Written by Vladimir Moss



     In 1844 Engels published The Condition of the Working Class in England, the first major exposé of the terrible plight of the English proletariat. Marx built on this work to argue that the workers would not better their lot through helping themselves, and still less through receiving help from governments or employers, but through revolution. At first it seemed that the workers agreed…

     Thus the result of increasing poverty in the 1840s, writes Eric Hobsbawm, “was social revolution in the form of spontaneous risings of the urban and industrial poor”, which “made the revolution of 1848 on the continent, the vast Chartist movement in Britain. Nor was discontent confined to the labouring poor. Small and inadaptable businessmen, petty-bourgeois, special sections of the economy, were also the victims of the Industrial Revolution and of its ramifications. Simple-minded labourers reacted to the new system by smashing the machines which they thought responsible for their troubles; but a surprisingly large body of local businessmen and farmers sympathized profoundly with these Luddite activities of their labourers, because they too saw themselves as victims of a diabolical minority of selfish innovators. The exploitation of labour which kept its incomes at subsistence level, thus enabling the rich to accumulate the profits which financed industrialization (and their own ample comforts), antagonized the proletarian. However, another aspect of this diversion of national income from the poor to the rich, from consumption to investment, also antagonized the small entrepreneur. The great financiers, the tight community of home and foreign ‘fund-holders’ who received what all paid in taxes… - something like 8 per cent of the entire national income – were perhaps even more unpopular among small businessmen, farmers and the like than among labourers, for these knew enough about money and credit to feel a personal rage at their disadvantage. It was all very well for the rich, who could raise all the credit they needed, to clamp rigid deflation and monetary orthodoxy on the economy after the Napoleonic Wars; it was the little man who suffered, and who, in all countries and at all times in the nineteenth century demanded easy credit and financial unorthodoxy. Labour and the disgruntled petty-bourgeois on the verge of toppling over into the unpropertied abyss, therefore shared common discontents. These in turn united them in the mass movements of ‘radicalism’, ‘democracy’ or ‘republicanism’ of which the British Radicals, the French Republicans and the American Jacksonian Democrats were the most formidable between 1815 and 1848.”[1]

     Violent collectivist reaction to the excesses of liberal individualism seemed inevitable. However, there were still some who can be called socialist but who believed in peaceful reform and the importance of individuals. Thus M.S. Anderson writes: “Two main schools of thought can be distinguished within [early nineteenth-century socialism]. On the one hand was that which traced from the Jacobin regime of 1793-94 in France and which was uncompromisingly activist and power-oriented. Represented from the 1830s onwards most clearly by the fanatical professional revolutionary Auguste Blanqui, it believed that the new age could be ushered in, in any existing society, only by a violent coup d’état which must be the work of an enlightened minority, the agents of an inexorable historical process. Once established in power, this minority would establish a regime based on complete social and political equality, the end towards which history was inescapably moving. After some unavoidable coercion the majority, their eyes opened by education, would embrace the new regime with enthusiasm. It would then become permanent and unalterable, since no man, as a rational being, could wish to change it. Aspirations of this kind were first given practical expression in the Babeuf conspiracy of 1796 in Paris. Through the Conspiration pour l’égalité of Buonarotti, a history of that conspiracy published in 1828 which became ‘the manual of the communist movement in the 1830s and 1840s and the chief source of its ideology’, they were to remain part of the European, later the world, revolutionary vision until our own day.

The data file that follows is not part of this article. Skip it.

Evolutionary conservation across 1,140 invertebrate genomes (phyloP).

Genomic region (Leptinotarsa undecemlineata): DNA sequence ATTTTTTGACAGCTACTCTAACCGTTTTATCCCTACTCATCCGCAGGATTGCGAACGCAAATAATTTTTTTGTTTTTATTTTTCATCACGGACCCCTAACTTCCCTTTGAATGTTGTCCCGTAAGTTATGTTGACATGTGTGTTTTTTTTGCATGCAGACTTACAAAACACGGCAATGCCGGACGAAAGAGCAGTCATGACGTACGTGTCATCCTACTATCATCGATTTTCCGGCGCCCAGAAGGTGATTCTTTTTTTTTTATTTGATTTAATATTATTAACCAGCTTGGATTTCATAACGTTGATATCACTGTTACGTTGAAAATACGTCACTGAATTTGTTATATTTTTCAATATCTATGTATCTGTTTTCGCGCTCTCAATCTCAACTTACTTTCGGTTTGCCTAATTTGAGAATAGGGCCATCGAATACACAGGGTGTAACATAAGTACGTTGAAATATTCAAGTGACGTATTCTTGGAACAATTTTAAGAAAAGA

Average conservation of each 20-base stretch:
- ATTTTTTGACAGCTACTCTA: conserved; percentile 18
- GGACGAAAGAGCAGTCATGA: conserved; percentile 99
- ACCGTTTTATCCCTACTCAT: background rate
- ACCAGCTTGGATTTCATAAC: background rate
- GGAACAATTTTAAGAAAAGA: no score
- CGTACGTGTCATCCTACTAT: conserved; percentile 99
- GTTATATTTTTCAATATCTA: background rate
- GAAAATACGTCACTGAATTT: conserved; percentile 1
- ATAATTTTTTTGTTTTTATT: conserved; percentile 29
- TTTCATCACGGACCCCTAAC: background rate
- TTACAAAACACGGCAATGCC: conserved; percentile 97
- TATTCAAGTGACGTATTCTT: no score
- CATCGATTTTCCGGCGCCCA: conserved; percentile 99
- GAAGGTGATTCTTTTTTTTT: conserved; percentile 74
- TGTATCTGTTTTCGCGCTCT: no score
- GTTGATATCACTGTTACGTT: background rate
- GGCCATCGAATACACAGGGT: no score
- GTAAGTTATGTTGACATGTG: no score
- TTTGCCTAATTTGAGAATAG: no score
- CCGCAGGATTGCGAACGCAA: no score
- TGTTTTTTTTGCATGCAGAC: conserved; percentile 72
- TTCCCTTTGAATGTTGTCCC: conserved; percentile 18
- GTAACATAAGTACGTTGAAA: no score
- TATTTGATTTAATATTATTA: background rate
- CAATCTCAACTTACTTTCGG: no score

“Side by side with this harsh and uncompromising scheme there developed another current of thought, represented in Great Britain by Robert Owen and in France by Charles Fourier and to a lesser extent Louis Blanc and that most idiosyncratic of thinkers, Pierre-Joseph Proudhon. These writers, dominated less by ideas of historical inevitability than by a desire for justice and for the lessening of human suffering, disliked the totalitarianism, the violence, the centralization of power which were essential to the Jacobin-Babouvist-Blanquist outlook. They dreamed rather of a new society, achieved peacefully or with a minimum of violence, in which patterns and initiatives would emerge from below. Owen and Fourier, the most extreme representatives of this attitude, envisaged the dissolution of central authority and its transfer to small self-contained communities based on a perfect division of labour.”[2]